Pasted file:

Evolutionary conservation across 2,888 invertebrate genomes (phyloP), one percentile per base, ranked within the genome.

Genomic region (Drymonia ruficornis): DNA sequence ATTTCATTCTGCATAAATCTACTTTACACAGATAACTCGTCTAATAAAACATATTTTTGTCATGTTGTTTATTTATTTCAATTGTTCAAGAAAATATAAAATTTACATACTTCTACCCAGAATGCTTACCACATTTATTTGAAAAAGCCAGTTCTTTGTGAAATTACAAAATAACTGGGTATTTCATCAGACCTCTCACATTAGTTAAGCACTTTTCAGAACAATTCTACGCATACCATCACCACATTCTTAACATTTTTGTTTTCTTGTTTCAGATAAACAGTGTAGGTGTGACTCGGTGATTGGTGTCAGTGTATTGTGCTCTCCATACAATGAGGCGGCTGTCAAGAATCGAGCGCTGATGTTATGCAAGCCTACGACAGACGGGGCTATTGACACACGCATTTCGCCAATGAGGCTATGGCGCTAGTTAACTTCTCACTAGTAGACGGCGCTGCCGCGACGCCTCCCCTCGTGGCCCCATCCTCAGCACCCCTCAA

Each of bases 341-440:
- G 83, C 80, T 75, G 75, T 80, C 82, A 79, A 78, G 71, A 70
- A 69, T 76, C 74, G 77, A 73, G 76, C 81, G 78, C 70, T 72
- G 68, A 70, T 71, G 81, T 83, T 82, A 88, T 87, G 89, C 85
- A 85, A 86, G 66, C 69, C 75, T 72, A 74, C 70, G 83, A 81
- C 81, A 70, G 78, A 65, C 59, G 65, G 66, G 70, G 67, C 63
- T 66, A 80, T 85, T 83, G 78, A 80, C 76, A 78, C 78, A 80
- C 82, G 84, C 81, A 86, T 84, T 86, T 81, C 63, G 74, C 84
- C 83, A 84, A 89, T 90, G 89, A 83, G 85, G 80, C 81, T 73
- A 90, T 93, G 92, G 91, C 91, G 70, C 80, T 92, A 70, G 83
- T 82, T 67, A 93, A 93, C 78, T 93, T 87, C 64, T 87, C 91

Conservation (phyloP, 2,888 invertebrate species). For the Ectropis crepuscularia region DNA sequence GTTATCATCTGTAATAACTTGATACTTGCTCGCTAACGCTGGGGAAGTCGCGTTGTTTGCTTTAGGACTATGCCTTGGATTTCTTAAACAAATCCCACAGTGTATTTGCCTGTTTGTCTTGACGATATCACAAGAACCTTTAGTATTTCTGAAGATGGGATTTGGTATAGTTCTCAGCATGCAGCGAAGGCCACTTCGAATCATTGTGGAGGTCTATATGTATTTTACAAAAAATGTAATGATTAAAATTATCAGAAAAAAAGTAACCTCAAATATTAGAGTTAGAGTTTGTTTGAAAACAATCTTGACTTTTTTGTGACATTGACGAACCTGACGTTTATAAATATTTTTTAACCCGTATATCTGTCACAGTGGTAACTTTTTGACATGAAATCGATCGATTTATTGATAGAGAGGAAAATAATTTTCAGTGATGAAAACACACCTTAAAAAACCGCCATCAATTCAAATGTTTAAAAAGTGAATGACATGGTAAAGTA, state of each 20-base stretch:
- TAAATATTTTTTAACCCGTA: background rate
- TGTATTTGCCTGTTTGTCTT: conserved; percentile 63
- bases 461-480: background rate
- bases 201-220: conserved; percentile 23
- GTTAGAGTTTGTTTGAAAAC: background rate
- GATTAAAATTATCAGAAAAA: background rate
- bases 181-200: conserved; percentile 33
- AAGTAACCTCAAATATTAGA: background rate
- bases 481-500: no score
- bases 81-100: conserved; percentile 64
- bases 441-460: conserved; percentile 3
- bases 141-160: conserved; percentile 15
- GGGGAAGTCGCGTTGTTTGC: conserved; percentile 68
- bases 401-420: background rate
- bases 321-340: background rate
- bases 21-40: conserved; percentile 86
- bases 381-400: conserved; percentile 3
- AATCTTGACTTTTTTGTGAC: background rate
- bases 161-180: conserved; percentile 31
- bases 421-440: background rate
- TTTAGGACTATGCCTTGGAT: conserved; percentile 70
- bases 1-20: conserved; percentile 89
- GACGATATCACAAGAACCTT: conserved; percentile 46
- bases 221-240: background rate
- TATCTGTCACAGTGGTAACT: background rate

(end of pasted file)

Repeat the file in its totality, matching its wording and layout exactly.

Evolutionary conservation across 2,888 invertebrate genomes (phyloP), one percentile per base, ranked within the genome.

Genomic region (Drymonia ruficornis): DNA sequence ATTTCATTCTGCATAAATCTACTTTACACAGATAACTCGTCTAATAAAACATATTTTTGTCATGTTGTTTATTTATTTCAATTGTTCAAGAAAATATAAAATTTACATACTTCTACCCAGAATGCTTACCACATTTATTTGAAAAAGCCAGTTCTTTGTGAAATTACAAAATAACTGGGTATTTCATCAGACCTCTCACATTAGTTAAGCACTTTTCAGAACAATTCTACGCATACCATCACCACATTCTTAACATTTTTGTTTTCTTGTTTCAGATAAACAGTGTAGGTGTGACTCGGTGATTGGTGTCAGTGTATTGTGCTCTCCATACAATGAGGCGGCTGTCAAGAATCGAGCGCTGATGTTATGCAAGCCTACGACAGACGGGGCTATTGACACACGCATTTCGCCAATGAGGCTATGGCGCTAGTTAACTTCTCACTAGTAGACGGCGCTGCCGCGACGCCTCCCCTCGTGGCCCCATCCTCAGCACCCCTCAA

Each of bases 341-440:
- G 83, C 80, T 75, G 75, T 80, C 82, A 79, A 78, G 71, A 70
- A 69, T 76, C 74, G 77, A 73, G 76, C 81, G 78, C 70, T 72
- G 68, A 70, T 71, G 81, T 83, T 82, A 88, T 87, G 89, C 85
- A 85, A 86, G 66, C 69, C 75, T 72, A 74, C 70, G 83, A 81
- C 81, A 70, G 78, A 65, C 59, G 65, G 66, G 70, G 67, C 63
- T 66, A 80, T 85, T 83, G 78, A 80, C 76, A 78, C 78, A 80
- C 82, G 84, C 81, A 86, T 84, T 86, T 81, C 63, G 74, C 84
- C 83, A 84, A 89, T 90, G 89, A 83, G 85, G 80, C 81, T 73
- A 90, T 93, G 92, G 91, C 91, G 70, C 80, T 92, A 70, G 83
- T 82, T 67, A 93, A 93, C 78, T 93, T 87, C 64, T 87, C 91

Conservation (phyloP, 2,888 invertebrate species). For the Ectropis crepuscularia region DNA sequence GTTATCATCTGTAATAACTTGATACTTGCTCGCTAACGCTGGGGAAGTCGCGTTGTTTGCTTTAGGACTATGCCTTGGATTTCTTAAACAAATCCCACAGTGTATTTGCCTGTTTGTCTTGACGATATCACAAGAACCTTTAGTATTTCTGAAGATGGGATTTGGTATAGTTCTCAGCATGCAGCGAAGGCCACTTCGAATCATTGTGGAGGTCTATATGTATTTTACAAAAAATGTAATGATTAAAATTATCAGAAAAAAAGTAACCTCAAATATTAGAGTTAGAGTTTGTTTGAAAACAATCTTGACTTTTTTGTGACATTGACGAACCTGACGTTTATAAATATTTTTTAACCCGTATATCTGTCACAGTGGTAACTTTTTGACATGAAATCGATCGATTTATTGATAGAGAGGAAAATAATTTTCAGTGATGAAAACACACCTTAAAAAACCGCCATCAATTCAAATGTTTAAAAAGTGAATGACATGGTAAAGTA, state of each 20-base stretch:
- TAAATATTTTTTAACCCGTA: background rate
- TGTATTTGCCTGTTTGTCTT: conserved; percentile 63
- bases 461-480: background rate
- bases 201-220: conserved; percentile 23
- GTTAGAGTTTGTTTGAAAAC: background rate
- GATTAAAATTATCAGAAAAA: background rate
- bases 181-200: conserved; percentile 33
- AAGTAACCTCAAATATTAGA: background rate
- bases 481-500: no score
- bases 81-100: conserved; percentile 64
- bases 441-460: conserved; percentile 3
- bases 141-160: conserved; percentile 15
- GGGGAAGTCGCGTTGTTTGC: conserved; percentile 68
- bases 401-420: background rate
- bases 321-340: background rate
- bases 21-40: conserved; percentile 86
- bases 381-400: conserved; percentile 3
- AATCTTGACTTTTTTGTGAC: background rate
- bases 161-180: conserved; percentile 31
- bases 421-440: background rate
- TTTAGGACTATGCCTTGGAT: conserved; percentile 70
- bases 1-20: conserved; percentile 89
- GACGATATCACAAGAACCTT: conserved; percentile 46
- bases 221-240: background rate
- TATCTGTCACAGTGGTAACT: background rate